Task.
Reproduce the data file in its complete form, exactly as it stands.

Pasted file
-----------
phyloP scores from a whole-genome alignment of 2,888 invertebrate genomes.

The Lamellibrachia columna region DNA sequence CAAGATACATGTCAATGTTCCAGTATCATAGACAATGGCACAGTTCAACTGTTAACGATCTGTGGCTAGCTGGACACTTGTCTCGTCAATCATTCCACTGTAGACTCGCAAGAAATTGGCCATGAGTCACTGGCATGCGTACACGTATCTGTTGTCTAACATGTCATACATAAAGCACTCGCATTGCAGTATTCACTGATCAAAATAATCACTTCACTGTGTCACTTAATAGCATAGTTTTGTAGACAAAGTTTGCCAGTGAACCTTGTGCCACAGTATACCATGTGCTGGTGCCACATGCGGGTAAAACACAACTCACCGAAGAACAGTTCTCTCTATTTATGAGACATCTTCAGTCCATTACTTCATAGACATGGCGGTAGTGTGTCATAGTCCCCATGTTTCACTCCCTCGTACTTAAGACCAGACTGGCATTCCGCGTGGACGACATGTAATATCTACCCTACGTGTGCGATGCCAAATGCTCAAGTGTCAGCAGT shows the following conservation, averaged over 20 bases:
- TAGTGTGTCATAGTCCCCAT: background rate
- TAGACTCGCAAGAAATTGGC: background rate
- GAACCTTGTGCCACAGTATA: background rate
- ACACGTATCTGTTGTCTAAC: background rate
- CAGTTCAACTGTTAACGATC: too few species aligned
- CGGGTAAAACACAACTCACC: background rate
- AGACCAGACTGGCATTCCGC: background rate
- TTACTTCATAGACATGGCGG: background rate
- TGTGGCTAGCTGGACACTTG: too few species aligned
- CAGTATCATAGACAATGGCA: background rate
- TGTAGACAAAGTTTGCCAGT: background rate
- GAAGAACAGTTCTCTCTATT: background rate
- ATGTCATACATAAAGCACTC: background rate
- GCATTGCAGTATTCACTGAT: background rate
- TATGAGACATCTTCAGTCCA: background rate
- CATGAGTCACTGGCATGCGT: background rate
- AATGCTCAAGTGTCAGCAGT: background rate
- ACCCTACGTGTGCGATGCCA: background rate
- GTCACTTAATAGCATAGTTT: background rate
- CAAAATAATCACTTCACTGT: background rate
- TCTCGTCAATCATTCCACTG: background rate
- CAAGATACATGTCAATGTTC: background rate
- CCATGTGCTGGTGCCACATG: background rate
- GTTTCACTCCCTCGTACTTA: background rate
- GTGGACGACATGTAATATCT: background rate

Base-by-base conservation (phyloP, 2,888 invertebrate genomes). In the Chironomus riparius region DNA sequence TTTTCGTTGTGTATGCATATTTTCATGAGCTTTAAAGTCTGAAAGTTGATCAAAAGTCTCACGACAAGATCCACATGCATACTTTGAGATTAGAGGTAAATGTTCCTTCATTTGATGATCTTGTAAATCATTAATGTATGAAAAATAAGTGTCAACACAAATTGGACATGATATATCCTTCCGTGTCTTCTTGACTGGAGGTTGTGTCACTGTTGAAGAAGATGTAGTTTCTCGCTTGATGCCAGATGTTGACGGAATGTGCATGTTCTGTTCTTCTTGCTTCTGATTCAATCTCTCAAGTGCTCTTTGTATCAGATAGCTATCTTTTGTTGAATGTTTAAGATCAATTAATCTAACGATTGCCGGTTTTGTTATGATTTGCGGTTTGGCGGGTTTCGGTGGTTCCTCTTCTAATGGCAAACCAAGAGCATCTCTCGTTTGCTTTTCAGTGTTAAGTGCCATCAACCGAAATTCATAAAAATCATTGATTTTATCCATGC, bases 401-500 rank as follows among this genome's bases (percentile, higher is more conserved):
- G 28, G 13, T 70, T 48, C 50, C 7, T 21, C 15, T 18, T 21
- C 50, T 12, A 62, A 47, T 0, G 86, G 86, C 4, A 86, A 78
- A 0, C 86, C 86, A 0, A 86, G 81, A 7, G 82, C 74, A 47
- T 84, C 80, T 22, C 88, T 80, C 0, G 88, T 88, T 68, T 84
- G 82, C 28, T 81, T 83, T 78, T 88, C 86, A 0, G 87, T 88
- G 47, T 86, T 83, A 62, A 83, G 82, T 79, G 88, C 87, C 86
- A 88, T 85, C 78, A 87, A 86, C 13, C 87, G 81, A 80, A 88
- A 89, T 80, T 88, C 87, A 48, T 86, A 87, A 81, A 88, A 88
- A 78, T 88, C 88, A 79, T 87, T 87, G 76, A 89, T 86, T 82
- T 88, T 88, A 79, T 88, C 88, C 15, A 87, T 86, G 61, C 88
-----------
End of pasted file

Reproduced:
phyloP scores from a whole-genome alignment of 2,888 invertebrate genomes.

The Lamellibrachia columna region DNA sequence CAAGATACATGTCAATGTTCCAGTATCATAGACAATGGCACAGTTCAACTGTTAACGATCTGTGGCTAGCTGGACACTTGTCTCGTCAATCATTCCACTGTAGACTCGCAAGAAATTGGCCATGAGTCACTGGCATGCGTACACGTATCTGTTGTCTAACATGTCATACATAAAGCACTCGCATTGCAGTATTCACTGATCAAAATAATCACTTCACTGTGTCACTTAATAGCATAGTTTTGTAGACAAAGTTTGCCAGTGAACCTTGTGCCACAGTATACCATGTGCTGGTGCCACATGCGGGTAAAACACAACTCACCGAAGAACAGTTCTCTCTATTTATGAGACATCTTCAGTCCATTACTTCATAGACATGGCGGTAGTGTGTCATAGTCCCCATGTTTCACTCCCTCGTACTTAAGACCAGACTGGCATTCCGCGTGGACGACATGTAATATCTACCCTACGTGTGCGATGCCAAATGCTCAAGTGTCAGCAGT shows the following conservation, averaged over 20 bases:
- TAGTGTGTCATAGTCCCCAT: background rate
- TAGACTCGCAAGAAATTGGC: background rate
- GAACCTTGTGCCACAGTATA: background rate
- ACACGTATCTGTTGTCTAAC: background rate
- CAGTTCAACTGTTAACGATC: too few species aligned
- CGGGTAAAACACAACTCACC: background rate
- AGACCAGACTGGCATTCCGC: background rate
- TTACTTCATAGACATGGCGG: background rate
- TGTGGCTAGCTGGACACTTG: too few species aligned
- CAGTATCATAGACAATGGCA: background rate
- TGTAGACAAAGTTTGCCAGT: background rate
- GAAGAACAGTTCTCTCTATT: background rate
- ATGTCATACATAAAGCACTC: background rate
- GCATTGCAGTATTCACTGAT: background rate
- TATGAGACATCTTCAGTCCA: background rate
- CATGAGTCACTGGCATGCGT: background rate
- AATGCTCAAGTGTCAGCAGT: background rate
- ACCCTACGTGTGCGATGCCA: background rate
- GTCACTTAATAGCATAGTTT: background rate
- CAAAATAATCACTTCACTGT: background rate
- TCTCGTCAATCATTCCACTG: background rate
- CAAGATACATGTCAATGTTC: background rate
- CCATGTGCTGGTGCCACATG: background rate
- GTTTCACTCCCTCGTACTTA: background rate
- GTGGACGACATGTAATATCT: background rate

Base-by-base conservation (phyloP, 2,888 invertebrate genomes). In the Chironomus riparius region DNA sequence TTTTCGTTGTGTATGCATATTTTCATGAGCTTTAAAGTCTGAAAGTTGATCAAAAGTCTCACGACAAGATCCACATGCATACTTTGAGATTAGAGGTAAATGTTCCTTCATTTGATGATCTTGTAAATCATTAATGTATGAAAAATAAGTGTCAACACAAATTGGACATGATATATCCTTCCGTGTCTTCTTGACTGGAGGTTGTGTCACTGTTGAAGAAGATGTAGTTTCTCGCTTGATGCCAGATGTTGACGGAATGTGCATGTTCTGTTCTTCTTGCTTCTGATTCAATCTCTCAAGTGCTCTTTGTATCAGATAGCTATCTTTTGTTGAATGTTTAAGATCAATTAATCTAACGATTGCCGGTTTTGTTATGATTTGCGGTTTGGCGGGTTTCGGTGGTTCCTCTTCTAATGGCAAACCAAGAGCATCTCTCGTTTGCTTTTCAGTGTTAAGTGCCATCAACCGAAATTCATAAAAATCATTGATTTTATCCATGC, bases 401-500 rank as follows among this genome's bases (percentile, higher is more conserved):
- G 28, G 13, T 70, T 48, C 50, C 7, T 21, C 15, T 18, T 21
- C 50, T 12, A 62, A 47, T 0, G 86, G 86, C 4, A 86, A 78
- A 0, C 86, C 86, A 0, A 86, G 81, A 7, G 82, C 74, A 47
- T 84, C 80, T 22, C 88, T 80, C 0, G 88, T 88, T 68, T 84
- G 82, C 28, T 81, T 83, T 78, T 88, C 86, A 0, G 87, T 88
- G 47, T 86, T 83, A 62, A 83, G 82, T 79, G 88, C 87, C 86
- A 88, T 85, C 78, A 87, A 86, C 13, C 87, G 81, A 80, A 88
- A 89, T 80, T 88, C 87, A 48, T 86, A 87, A 81, A 88, A 88
- A 78, T 88, C 88, A 79, T 87, T 87, G 76, A 89, T 86, T 82
- T 88, T 88, A 79, T 88, C 88, C 15, A 87, T 86, G 61, C 88